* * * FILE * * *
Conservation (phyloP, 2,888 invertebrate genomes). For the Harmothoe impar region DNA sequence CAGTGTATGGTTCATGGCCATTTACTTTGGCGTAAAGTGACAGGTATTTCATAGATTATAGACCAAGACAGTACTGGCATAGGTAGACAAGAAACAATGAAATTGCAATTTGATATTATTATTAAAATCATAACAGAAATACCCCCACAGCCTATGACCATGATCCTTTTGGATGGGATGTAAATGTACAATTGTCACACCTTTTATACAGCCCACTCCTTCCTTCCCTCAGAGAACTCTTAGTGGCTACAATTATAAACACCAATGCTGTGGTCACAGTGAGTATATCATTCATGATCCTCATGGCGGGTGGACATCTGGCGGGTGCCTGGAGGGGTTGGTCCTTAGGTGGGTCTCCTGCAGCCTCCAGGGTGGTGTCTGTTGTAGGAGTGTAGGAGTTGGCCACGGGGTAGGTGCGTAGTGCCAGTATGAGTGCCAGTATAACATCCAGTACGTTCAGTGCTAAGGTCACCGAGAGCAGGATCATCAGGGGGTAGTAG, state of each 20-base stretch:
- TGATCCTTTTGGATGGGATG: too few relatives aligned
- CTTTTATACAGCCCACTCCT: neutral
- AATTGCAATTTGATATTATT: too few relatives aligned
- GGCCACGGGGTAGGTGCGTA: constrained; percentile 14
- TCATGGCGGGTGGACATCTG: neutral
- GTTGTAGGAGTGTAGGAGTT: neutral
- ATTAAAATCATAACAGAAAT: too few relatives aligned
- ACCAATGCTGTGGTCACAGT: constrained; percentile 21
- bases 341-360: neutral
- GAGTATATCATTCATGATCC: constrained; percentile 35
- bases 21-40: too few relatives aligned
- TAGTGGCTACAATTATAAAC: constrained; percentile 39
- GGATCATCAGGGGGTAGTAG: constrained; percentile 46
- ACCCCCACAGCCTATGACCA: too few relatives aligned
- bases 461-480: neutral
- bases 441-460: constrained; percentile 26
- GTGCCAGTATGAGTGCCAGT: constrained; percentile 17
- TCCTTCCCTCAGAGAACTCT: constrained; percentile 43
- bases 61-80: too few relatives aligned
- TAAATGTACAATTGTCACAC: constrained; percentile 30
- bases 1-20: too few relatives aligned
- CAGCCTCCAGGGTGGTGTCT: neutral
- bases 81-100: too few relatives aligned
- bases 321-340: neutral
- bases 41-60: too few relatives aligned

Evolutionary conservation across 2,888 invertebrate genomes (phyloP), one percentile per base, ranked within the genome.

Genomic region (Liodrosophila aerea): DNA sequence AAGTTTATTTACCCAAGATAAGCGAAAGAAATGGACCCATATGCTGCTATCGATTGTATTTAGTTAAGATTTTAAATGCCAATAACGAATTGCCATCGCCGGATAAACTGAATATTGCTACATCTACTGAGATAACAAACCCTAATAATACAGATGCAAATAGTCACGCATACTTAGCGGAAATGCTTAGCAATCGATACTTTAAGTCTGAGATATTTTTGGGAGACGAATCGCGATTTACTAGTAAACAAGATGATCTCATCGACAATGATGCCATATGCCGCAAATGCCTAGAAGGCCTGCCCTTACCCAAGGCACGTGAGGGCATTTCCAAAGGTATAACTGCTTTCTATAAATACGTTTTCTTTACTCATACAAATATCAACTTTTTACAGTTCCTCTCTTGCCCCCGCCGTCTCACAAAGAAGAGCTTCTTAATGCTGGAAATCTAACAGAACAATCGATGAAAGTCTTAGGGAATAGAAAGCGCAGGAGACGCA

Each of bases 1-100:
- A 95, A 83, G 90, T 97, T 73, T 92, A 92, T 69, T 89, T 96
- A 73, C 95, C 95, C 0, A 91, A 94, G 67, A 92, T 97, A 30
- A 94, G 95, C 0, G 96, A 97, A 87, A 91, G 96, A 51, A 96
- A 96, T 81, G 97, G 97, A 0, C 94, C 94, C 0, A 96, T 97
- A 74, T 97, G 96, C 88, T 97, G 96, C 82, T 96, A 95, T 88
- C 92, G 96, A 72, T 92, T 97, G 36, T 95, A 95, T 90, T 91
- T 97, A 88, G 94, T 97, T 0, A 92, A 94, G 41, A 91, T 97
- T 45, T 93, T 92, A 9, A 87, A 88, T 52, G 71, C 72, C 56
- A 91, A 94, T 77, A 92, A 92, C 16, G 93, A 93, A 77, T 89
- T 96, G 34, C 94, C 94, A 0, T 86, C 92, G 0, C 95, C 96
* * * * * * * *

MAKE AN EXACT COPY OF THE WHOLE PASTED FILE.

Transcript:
Conservation (phyloP, 2,888 invertebrate genomes). For the Harmothoe impar region DNA sequence CAGTGTATGGTTCATGGCCATTTACTTTGGCGTAAAGTGACAGGTATTTCATAGATTATAGACCAAGACAGTACTGGCATAGGTAGACAAGAAACAATGAAATTGCAATTTGATATTATTATTAAAATCATAACAGAAATACCCCCACAGCCTATGACCATGATCCTTTTGGATGGGATGTAAATGTACAATTGTCACACCTTTTATACAGCCCACTCCTTCCTTCCCTCAGAGAACTCTTAGTGGCTACAATTATAAACACCAATGCTGTGGTCACAGTGAGTATATCATTCATGATCCTCATGGCGGGTGGACATCTGGCGGGTGCCTGGAGGGGTTGGTCCTTAGGTGGGTCTCCTGCAGCCTCCAGGGTGGTGTCTGTTGTAGGAGTGTAGGAGTTGGCCACGGGGTAGGTGCGTAGTGCCAGTATGAGTGCCAGTATAACATCCAGTACGTTCAGTGCTAAGGTCACCGAGAGCAGGATCATCAGGGGGTAGTAG, state of each 20-base stretch:
- TGATCCTTTTGGATGGGATG: too few relatives aligned
- CTTTTATACAGCCCACTCCT: neutral
- AATTGCAATTTGATATTATT: too few relatives aligned
- GGCCACGGGGTAGGTGCGTA: constrained; percentile 14
- TCATGGCGGGTGGACATCTG: neutral
- GTTGTAGGAGTGTAGGAGTT: neutral
- ATTAAAATCATAACAGAAAT: too few relatives aligned
- ACCAATGCTGTGGTCACAGT: constrained; percentile 21
- bases 341-360: neutral
- GAGTATATCATTCATGATCC: constrained; percentile 35
- bases 21-40: too few relatives aligned
- TAGTGGCTACAATTATAAAC: constrained; percentile 39
- GGATCATCAGGGGGTAGTAG: constrained; percentile 46
- ACCCCCACAGCCTATGACCA: too few relatives aligned
- bases 461-480: neutral
- bases 441-460: constrained; percentile 26
- GTGCCAGTATGAGTGCCAGT: constrained; percentile 17
- TCCTTCCCTCAGAGAACTCT: constrained; percentile 43
- bases 61-80: too few relatives aligned
- TAAATGTACAATTGTCACAC: constrained; percentile 30
- bases 1-20: too few relatives aligned
- CAGCCTCCAGGGTGGTGTCT: neutral
- bases 81-100: too few relatives aligned
- bases 321-340: neutral
- bases 41-60: too few relatives aligned

Evolutionary conservation across 2,888 invertebrate genomes (phyloP), one percentile per base, ranked within the genome.

Genomic region (Liodrosophila aerea): DNA sequence AAGTTTATTTACCCAAGATAAGCGAAAGAAATGGACCCATATGCTGCTATCGATTGTATTTAGTTAAGATTTTAAATGCCAATAACGAATTGCCATCGCCGGATAAACTGAATATTGCTACATCTACTGAGATAACAAACCCTAATAATACAGATGCAAATAGTCACGCATACTTAGCGGAAATGCTTAGCAATCGATACTTTAAGTCTGAGATATTTTTGGGAGACGAATCGCGATTTACTAGTAAACAAGATGATCTCATCGACAATGATGCCATATGCCGCAAATGCCTAGAAGGCCTGCCCTTACCCAAGGCACGTGAGGGCATTTCCAAAGGTATAACTGCTTTCTATAAATACGTTTTCTTTACTCATACAAATATCAACTTTTTACAGTTCCTCTCTTGCCCCCGCCGTCTCACAAAGAAGAGCTTCTTAATGCTGGAAATCTAACAGAACAATCGATGAAAGTCTTAGGGAATAGAAAGCGCAGGAGACGCA

Each of bases 1-100:
- A 95, A 83, G 90, T 97, T 73, T 92, A 92, T 69, T 89, T 96
- A 73, C 95, C 95, C 0, A 91, A 94, G 67, A 92, T 97, A 30
- A 94, G 95, C 0, G 96, A 97, A 87, A 91, G 96, A 51, A 96
- A 96, T 81, G 97, G 97, A 0, C 94, C 94, C 0, A 96, T 97
- A 74, T 97, G 96, C 88, T 97, G 96, C 82, T 96, A 95, T 88
- C 92, G 96, A 72, T 92, T 97, G 36, T 95, A 95, T 90, T 91
- T 97, A 88, G 94, T 97, T 0, A 92, A 94, G 41, A 91, T 97
- T 45, T 93, T 92, A 9, A 87, A 88, T 52, G 71, C 72, C 56
- A 91, A 94, T 77, A 92, A 92, C 16, G 93, A 93, A 77, T 89
- T 96, G 34, C 94, C 94, A 0, T 86, C 92, G 0, C 95, C 96